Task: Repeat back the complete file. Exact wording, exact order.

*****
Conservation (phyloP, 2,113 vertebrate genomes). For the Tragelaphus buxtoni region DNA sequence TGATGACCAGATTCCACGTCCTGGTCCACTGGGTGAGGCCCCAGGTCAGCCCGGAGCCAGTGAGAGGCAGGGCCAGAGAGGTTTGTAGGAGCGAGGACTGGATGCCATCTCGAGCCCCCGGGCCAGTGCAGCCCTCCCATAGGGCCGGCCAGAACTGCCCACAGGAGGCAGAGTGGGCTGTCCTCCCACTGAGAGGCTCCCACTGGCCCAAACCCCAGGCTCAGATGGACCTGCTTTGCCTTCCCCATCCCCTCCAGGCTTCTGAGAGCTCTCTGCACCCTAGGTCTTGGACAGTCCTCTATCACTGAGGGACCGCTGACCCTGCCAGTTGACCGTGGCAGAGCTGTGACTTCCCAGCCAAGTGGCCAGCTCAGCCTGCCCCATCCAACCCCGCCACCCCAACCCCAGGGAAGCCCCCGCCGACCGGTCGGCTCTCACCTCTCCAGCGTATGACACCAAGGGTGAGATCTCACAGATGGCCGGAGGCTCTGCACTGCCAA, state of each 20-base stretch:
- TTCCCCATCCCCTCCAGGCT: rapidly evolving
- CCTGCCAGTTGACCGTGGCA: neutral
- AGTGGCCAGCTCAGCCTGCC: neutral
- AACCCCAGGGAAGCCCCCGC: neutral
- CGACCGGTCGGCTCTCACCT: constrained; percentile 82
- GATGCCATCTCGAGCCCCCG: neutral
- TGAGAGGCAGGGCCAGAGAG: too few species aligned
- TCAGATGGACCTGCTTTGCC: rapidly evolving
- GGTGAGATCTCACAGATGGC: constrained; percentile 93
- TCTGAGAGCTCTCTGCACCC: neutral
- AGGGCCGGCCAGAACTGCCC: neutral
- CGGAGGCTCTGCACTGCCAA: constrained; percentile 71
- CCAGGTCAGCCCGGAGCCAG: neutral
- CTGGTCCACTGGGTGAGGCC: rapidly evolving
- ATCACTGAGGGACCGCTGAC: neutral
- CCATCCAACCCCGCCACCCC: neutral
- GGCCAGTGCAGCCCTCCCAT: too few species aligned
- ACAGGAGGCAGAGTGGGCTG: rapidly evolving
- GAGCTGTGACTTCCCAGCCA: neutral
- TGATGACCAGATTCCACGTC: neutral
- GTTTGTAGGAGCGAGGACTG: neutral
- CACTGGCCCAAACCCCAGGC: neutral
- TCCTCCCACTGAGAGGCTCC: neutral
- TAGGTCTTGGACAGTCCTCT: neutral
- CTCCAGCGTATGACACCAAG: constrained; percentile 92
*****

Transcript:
Conservation (phyloP, 2,113 vertebrate genomes). For the Tragelaphus buxtoni region DNA sequence TGATGACCAGATTCCACGTCCTGGTCCACTGGGTGAGGCCCCAGGTCAGCCCGGAGCCAGTGAGAGGCAGGGCCAGAGAGGTTTGTAGGAGCGAGGACTGGATGCCATCTCGAGCCCCCGGGCCAGTGCAGCCCTCCCATAGGGCCGGCCAGAACTGCCCACAGGAGGCAGAGTGGGCTGTCCTCCCACTGAGAGGCTCCCACTGGCCCAAACCCCAGGCTCAGATGGACCTGCTTTGCCTTCCCCATCCCCTCCAGGCTTCTGAGAGCTCTCTGCACCCTAGGTCTTGGACAGTCCTCTATCACTGAGGGACCGCTGACCCTGCCAGTTGACCGTGGCAGAGCTGTGACTTCCCAGCCAAGTGGCCAGCTCAGCCTGCCCCATCCAACCCCGCCACCCCAACCCCAGGGAAGCCCCCGCCGACCGGTCGGCTCTCACCTCTCCAGCGTATGACACCAAGGGTGAGATCTCACAGATGGCCGGAGGCTCTGCACTGCCAA, state of each 20-base stretch:
- TTCCCCATCCCCTCCAGGCT: rapidly evolving
- CCTGCCAGTTGACCGTGGCA: neutral
- AGTGGCCAGCTCAGCCTGCC: neutral
- AACCCCAGGGAAGCCCCCGC: neutral
- CGACCGGTCGGCTCTCACCT: constrained; percentile 82
- GATGCCATCTCGAGCCCCCG: neutral
- TGAGAGGCAGGGCCAGAGAG: too few species aligned
- TCAGATGGACCTGCTTTGCC: rapidly evolving
- GGTGAGATCTCACAGATGGC: constrained; percentile 93
- TCTGAGAGCTCTCTGCACCC: neutral
- AGGGCCGGCCAGAACTGCCC: neutral
- CGGAGGCTCTGCACTGCCAA: constrained; percentile 71
- CCAGGTCAGCCCGGAGCCAG: neutral
- CTGGTCCACTGGGTGAGGCC: rapidly evolving
- ATCACTGAGGGACCGCTGAC: neutral
- CCATCCAACCCCGCCACCCC: neutral
- GGCCAGTGCAGCCCTCCCAT: too few species aligned
- ACAGGAGGCAGAGTGGGCTG: rapidly evolving
- GAGCTGTGACTTCCCAGCCA: neutral
- TGATGACCAGATTCCACGTC: neutral
- GTTTGTAGGAGCGAGGACTG: neutral
- CACTGGCCCAAACCCCAGGC: neutral
- TCCTCCCACTGAGAGGCTCC: neutral
- TAGGTCTTGGACAGTCCTCT: neutral
- CTCCAGCGTATGACACCAAG: constrained; percentile 92